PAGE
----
The factors affecting such prioritization are user, as well as task/device, dependent. Therefore, high priority tasks for one user may be different between different home networks, because the home networks may contain different devices. In addition, the same user in one room for a home network may have different tasks based on history, preferences or security/access limitations. Further, history or learning-based prioritization can be added orthogonally in the scoring and categorization.

In addition to the user location information the Prioritization Module 64 determines the capability information of the devices using the device descriptions provided by the device manufacturer, providing information about various device attributes and how they compare against other attributes. Device descriptions provide the functionalities of the devices, for example, whether a device is a media store, whether it is an output device (renderer), etc. In addition, device descriptions include attribute information such as screen size and an indication of the type of relation between attribute values and the magnitude of the difference between the attribute values (comparison scale for that particular attribute type). For example, screen size is measured in inches. Two inches is twice as much as one inch, whereas sound is measured in decibels where 2 dB is 100 more than 1 dB.

In one example operation, device attributes are categorized into two types by a ranking scheme in the Task Generation module 70, comprising: Numeric attributes (NA) and Non-numeric attributes (NNA). For example, a NA value such as screen size is processed using a ‘greater than’ relationship: A 60″ is better than a 30″ TV simply by the magnitude of the NA (i.e., 60″ is ‘greater than’ 30″).

Further, NNA values are scored by their relative score between themselves and other NNA values for the same attribute. For instance, ‘betterThan’ and ‘sameAs’ relations are used to compare two NNAs. The NNA description also includes a ‘relativeScore’ property which indicates the “degree of betterness” (i.e., ‘betterness’). From this ‘relativeScore’ and ‘betterness’, a scale can be computed on the NNA values. Other types of scoring can be also be used.

Using this attribute information, a table is generated where each attribute has a score associated with it. To ensure that the scale is constant, it is cached such that only when new devices or technologies enter the home network does the table need to be recomputed. Further, the table is recomputed only if the new device/technology affects the upper or lower bound of the scale. The score of each device is computed by adding the scores of attributes that are supported by the device.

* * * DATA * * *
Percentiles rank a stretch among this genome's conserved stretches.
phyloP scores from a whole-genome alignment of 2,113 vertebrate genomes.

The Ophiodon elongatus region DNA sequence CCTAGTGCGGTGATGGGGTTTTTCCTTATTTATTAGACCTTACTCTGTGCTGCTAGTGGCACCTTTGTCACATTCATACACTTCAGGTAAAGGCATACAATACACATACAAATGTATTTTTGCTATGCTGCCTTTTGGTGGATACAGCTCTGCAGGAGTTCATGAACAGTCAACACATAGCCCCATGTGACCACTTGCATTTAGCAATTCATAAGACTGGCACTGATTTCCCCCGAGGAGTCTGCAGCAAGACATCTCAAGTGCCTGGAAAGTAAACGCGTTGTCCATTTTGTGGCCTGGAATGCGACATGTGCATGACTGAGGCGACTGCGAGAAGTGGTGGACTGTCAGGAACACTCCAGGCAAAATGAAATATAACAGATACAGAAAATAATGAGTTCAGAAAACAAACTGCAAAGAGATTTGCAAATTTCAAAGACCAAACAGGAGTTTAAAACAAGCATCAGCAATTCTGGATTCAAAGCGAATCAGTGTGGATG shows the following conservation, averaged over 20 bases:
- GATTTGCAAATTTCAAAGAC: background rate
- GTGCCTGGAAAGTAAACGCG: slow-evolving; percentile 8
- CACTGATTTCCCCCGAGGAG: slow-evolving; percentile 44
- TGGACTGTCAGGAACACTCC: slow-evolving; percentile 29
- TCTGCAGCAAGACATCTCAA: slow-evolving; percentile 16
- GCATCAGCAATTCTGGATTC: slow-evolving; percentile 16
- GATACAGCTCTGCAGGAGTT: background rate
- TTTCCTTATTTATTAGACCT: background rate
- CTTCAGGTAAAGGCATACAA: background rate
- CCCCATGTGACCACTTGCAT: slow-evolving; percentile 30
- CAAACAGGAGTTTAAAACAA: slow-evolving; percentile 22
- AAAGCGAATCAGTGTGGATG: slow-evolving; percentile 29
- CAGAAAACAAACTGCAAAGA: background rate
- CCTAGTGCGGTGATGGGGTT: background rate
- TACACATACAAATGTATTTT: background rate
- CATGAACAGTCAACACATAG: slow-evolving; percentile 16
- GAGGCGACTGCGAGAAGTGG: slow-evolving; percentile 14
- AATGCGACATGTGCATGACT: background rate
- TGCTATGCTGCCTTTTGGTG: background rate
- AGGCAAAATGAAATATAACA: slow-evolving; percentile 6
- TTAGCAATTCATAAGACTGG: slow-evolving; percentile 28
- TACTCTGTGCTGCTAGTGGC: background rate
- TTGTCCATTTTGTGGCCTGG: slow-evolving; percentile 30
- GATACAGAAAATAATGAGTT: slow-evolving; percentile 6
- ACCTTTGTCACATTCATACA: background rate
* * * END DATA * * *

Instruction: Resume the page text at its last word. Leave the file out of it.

Referring to the functional block diagram in FIG. 3, in one example operation of the network 10, information including new device events, task descriptions and device descriptions are provided to the controller 60 by devices 20, 30 (e.g., device1, device2, device3, etc.) in the network. The Task Generation module 70 uses the new device events, task descriptions and device descriptions to provide unscored task combinations (e.g., task A using device1, task B using device2, task C using device3, etc.), and scores for individual devices that make-up the task (e.g., device1 (score 100), device2 (score 7), etc.), to the Prioritization module 64. The Prioritization module scores the task combinations, using the individual device scores, to generate scored task combinations (e.g., task A using device1 (score 100), task B using device2 (score 7), task C using device 1 and device 2 (score 107), etc.). The scored task descriptions are then provided to client applications (e.g., client1 on device1, client2 on device2, etc.), but scoring adjusted for each client program based on context (e.g., user context, device context, etc.) for user selection/interaction. The task scoring going into client1 and client 2, changed from the scoring by the Prioritization module 64 due to second level of prioritization; the first level of prioritization is performed based on the capability and quality of devices required for the task, and the second level of prioritization is performed based on the user's context (e.g., user's location and the device used to browse the tasks available in the home).

In one implementation of the Controller 60, the example steps in the flowchart of FIG. 4 described below are used in the Prioritization module 64 to score task combinations generated by the Task Generation module 70. The example scoring is based on normal human interaction semantics in using home electronics in a network.

Referring to the flowchart in FIG. 4 in conjunction with FIG. 3:

    • 1: In step 80 performing general ranking of devices based on context, independent of the user, and further including: